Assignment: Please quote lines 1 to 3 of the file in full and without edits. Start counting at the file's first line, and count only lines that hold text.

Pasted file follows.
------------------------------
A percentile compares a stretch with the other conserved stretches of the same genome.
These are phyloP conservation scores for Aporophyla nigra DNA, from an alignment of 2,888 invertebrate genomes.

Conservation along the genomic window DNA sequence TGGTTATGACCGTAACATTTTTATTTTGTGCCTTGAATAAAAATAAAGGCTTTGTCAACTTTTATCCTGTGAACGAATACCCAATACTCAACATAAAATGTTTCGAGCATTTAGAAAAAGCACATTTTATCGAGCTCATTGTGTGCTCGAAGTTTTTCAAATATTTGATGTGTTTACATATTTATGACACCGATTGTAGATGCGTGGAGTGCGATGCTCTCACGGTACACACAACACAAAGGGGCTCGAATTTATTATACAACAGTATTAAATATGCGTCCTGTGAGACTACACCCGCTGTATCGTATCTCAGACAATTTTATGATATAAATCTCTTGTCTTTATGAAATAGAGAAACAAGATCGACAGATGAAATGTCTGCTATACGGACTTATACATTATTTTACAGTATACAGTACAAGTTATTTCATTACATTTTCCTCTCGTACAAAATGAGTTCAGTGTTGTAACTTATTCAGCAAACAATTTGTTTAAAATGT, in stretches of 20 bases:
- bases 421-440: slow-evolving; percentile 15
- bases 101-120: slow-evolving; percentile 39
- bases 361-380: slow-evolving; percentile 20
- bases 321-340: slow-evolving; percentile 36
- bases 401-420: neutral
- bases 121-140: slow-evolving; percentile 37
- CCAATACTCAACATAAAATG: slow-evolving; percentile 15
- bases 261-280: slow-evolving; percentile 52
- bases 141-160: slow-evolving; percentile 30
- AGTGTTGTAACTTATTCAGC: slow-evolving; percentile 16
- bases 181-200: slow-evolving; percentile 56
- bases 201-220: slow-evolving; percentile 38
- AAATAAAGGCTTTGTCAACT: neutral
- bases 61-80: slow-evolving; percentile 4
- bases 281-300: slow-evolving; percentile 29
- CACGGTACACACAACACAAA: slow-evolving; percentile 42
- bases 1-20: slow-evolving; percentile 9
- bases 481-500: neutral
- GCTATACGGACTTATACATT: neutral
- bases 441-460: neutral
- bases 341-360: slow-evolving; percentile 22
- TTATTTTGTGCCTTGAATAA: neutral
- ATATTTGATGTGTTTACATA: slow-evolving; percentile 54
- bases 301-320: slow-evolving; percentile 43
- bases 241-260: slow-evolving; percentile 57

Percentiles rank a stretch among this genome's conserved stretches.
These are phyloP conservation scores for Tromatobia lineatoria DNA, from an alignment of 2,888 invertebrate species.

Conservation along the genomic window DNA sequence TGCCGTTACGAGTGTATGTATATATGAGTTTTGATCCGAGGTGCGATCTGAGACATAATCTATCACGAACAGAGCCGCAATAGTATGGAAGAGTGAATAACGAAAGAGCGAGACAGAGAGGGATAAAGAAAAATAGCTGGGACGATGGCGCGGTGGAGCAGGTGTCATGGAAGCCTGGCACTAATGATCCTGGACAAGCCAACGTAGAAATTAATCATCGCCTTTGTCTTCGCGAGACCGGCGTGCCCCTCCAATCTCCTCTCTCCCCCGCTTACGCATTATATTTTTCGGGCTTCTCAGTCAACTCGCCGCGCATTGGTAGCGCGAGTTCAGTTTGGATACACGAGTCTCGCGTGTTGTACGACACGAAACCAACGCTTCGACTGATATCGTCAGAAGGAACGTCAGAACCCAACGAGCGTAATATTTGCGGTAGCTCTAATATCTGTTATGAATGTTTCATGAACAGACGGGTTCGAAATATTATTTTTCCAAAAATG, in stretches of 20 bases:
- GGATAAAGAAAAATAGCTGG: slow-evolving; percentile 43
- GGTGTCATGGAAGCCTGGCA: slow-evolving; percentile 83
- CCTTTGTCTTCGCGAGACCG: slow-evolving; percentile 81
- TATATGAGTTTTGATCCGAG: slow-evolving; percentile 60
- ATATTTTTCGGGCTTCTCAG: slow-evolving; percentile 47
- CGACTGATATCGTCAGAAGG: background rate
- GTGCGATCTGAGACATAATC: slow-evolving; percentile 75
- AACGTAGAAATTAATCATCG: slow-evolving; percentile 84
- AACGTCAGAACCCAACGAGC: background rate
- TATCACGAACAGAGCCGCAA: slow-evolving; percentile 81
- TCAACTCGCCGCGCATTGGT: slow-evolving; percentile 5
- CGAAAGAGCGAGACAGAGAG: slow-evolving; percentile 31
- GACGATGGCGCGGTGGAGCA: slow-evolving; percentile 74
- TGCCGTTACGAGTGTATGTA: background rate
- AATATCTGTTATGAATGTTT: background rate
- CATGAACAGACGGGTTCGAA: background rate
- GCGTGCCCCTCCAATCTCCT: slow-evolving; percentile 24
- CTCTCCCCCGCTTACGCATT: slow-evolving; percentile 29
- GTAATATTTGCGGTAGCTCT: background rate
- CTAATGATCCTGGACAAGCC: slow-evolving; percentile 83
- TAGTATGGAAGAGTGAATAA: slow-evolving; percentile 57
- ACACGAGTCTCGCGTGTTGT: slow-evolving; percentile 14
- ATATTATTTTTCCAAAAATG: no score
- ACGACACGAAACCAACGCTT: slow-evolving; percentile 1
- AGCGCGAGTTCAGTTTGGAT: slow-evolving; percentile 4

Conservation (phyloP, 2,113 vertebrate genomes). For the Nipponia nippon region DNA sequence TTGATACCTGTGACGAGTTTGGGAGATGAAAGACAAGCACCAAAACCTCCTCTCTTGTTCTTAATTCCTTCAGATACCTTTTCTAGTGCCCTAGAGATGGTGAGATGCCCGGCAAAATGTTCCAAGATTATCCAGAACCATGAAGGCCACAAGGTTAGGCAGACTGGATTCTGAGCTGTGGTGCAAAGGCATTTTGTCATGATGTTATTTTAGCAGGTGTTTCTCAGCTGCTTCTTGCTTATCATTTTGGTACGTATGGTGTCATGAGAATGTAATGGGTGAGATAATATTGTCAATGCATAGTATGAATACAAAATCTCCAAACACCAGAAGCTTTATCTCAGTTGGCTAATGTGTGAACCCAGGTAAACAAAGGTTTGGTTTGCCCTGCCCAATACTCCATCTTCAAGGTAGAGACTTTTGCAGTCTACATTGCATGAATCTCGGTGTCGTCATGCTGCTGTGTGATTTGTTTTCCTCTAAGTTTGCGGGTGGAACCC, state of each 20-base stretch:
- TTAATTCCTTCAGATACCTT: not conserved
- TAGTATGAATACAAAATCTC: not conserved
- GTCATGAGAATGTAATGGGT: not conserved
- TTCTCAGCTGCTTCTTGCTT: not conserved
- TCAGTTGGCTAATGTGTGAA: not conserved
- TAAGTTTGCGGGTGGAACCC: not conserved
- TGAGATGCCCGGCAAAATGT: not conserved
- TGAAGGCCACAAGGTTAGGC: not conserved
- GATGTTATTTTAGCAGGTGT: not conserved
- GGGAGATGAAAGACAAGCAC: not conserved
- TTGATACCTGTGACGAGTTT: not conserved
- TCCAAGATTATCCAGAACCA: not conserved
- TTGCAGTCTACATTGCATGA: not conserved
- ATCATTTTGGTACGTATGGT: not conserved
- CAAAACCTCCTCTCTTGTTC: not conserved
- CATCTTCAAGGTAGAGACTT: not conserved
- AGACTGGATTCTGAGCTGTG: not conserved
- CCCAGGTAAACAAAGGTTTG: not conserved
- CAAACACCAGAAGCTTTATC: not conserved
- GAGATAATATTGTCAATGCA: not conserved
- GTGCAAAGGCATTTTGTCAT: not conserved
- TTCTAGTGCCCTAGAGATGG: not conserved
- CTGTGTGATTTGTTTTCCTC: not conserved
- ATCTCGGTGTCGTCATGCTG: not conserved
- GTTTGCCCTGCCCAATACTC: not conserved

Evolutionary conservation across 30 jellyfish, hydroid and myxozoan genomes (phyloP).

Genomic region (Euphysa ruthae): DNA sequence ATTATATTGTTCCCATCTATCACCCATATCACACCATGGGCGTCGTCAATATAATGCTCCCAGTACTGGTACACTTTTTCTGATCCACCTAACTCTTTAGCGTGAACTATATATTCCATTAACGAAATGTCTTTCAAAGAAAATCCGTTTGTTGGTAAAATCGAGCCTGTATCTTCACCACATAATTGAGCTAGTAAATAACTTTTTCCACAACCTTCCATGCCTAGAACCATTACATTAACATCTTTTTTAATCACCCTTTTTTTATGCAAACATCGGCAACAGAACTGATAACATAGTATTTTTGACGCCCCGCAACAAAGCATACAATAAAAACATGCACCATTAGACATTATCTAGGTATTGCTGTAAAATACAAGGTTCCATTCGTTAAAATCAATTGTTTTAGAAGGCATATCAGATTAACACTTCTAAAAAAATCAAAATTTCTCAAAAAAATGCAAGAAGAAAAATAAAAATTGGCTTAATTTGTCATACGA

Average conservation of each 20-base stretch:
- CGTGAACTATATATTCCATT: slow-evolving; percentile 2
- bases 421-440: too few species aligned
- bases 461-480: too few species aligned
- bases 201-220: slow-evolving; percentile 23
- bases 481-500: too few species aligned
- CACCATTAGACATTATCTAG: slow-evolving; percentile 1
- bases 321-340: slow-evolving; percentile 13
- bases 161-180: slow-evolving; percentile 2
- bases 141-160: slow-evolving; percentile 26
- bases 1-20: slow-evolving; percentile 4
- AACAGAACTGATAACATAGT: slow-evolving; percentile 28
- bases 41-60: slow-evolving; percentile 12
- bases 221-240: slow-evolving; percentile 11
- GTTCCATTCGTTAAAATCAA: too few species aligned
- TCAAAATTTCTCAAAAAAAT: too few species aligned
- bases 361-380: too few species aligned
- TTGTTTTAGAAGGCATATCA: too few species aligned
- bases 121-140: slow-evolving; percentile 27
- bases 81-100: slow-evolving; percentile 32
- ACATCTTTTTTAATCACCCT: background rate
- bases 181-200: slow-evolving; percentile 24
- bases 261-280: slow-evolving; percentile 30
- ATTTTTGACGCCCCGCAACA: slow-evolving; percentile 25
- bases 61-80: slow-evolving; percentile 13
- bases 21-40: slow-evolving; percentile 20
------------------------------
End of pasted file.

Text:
A percentile compares a stretch with the other conserved stretches of the same genome.
These are phyloP conservation scores for Aporophyla nigra DNA, from an alignment of 2,888 invertebrate genomes.

Conservation along the genomic window DNA sequence TGGTTATGACCGTAACATTTTTATTTTGTGCCTTGAATAAAAATAAAGGCTTTGTCAACTTTTATCCTGTGAACGAATACCCAATACTCAACATAAAATGTTTCGAGCATTTAGAAAAAGCACATTTTATCGAGCTCATTGTGTGCTCGAAGTTTTTCAAATATTTGATGTGTTTACATATTTATGACACCGATTGTAGATGCGTGGAGTGCGATGCTCTCACGGTACACACAACACAAAGGGGCTCGAATTTATTATACAACAGTATTAAATATGCGTCCTGTGAGACTACACCCGCTGTATCGTATCTCAGACAATTTTATGATATAAATCTCTTGTCTTTATGAAATAGAGAAACAAGATCGACAGATGAAATGTCTGCTATACGGACTTATACATTATTTTACAGTATACAGTACAAGTTATTTCATTACATTTTCCTCTCGTACAAAATGAGTTCAGTGTTGTAACTTATTCAGCAAACAATTTGTTTAAAATGT, in stretches of 20 bases: